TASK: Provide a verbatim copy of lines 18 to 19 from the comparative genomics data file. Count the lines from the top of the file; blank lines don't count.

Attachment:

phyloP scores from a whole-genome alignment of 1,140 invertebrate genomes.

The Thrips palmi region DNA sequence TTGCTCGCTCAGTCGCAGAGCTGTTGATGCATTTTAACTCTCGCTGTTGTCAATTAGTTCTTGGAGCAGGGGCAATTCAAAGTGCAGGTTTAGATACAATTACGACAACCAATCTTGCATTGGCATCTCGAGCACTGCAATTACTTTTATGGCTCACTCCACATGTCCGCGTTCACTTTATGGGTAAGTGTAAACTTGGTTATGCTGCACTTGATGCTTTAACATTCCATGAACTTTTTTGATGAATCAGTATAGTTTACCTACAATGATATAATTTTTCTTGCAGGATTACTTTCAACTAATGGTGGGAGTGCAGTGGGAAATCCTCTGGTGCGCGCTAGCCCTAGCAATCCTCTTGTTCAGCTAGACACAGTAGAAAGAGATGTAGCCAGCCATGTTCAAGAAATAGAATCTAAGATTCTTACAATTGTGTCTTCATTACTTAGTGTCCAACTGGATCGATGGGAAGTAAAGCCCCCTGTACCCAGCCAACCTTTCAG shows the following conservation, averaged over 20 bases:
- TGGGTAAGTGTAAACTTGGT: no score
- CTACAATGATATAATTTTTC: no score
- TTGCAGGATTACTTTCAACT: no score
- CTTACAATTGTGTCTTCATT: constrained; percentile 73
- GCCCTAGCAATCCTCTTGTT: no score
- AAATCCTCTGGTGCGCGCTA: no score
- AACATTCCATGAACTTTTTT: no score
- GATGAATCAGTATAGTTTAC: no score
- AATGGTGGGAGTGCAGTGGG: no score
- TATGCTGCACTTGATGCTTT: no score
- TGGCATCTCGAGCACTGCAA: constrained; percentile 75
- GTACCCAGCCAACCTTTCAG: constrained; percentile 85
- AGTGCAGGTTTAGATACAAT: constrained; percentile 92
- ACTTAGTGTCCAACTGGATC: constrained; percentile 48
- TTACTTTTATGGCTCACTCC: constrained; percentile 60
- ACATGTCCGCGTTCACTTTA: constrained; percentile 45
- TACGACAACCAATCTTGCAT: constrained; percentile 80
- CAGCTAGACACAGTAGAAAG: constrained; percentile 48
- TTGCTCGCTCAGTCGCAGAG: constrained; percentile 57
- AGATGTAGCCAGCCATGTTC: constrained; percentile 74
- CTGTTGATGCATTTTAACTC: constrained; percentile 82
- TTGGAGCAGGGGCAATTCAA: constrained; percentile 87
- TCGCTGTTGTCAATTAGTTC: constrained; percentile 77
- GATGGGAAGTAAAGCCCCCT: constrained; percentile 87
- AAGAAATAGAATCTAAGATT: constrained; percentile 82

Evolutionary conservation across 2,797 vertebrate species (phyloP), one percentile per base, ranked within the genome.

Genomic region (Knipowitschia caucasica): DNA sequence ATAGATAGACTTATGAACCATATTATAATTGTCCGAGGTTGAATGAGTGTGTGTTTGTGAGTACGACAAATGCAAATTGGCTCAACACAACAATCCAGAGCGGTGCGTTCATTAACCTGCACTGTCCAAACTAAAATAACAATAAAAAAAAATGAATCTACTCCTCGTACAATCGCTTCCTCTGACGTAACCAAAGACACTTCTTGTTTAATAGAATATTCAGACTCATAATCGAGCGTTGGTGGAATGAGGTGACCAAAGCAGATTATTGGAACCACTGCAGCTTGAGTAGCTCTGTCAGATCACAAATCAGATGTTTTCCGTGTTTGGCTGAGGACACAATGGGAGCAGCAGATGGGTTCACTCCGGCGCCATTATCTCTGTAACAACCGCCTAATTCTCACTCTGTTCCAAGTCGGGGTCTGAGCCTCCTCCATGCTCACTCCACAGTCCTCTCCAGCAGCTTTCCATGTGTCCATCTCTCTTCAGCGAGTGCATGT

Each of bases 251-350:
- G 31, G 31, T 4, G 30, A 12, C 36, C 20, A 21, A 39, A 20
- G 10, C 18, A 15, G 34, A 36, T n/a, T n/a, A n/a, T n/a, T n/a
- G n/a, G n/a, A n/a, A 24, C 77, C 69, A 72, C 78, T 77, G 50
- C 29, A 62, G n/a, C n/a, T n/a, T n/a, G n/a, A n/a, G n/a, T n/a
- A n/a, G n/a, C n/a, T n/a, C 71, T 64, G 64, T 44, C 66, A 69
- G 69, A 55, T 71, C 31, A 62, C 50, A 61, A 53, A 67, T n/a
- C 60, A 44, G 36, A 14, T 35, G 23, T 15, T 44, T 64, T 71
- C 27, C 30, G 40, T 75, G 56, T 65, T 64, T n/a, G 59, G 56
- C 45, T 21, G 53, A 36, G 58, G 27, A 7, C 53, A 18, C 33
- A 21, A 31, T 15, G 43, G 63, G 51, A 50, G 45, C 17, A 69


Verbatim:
- ACATGTCCGCGTTCACTTTA: constrained; percentile 45
- TACGACAACCAATCTTGCAT: constrained; percentile 80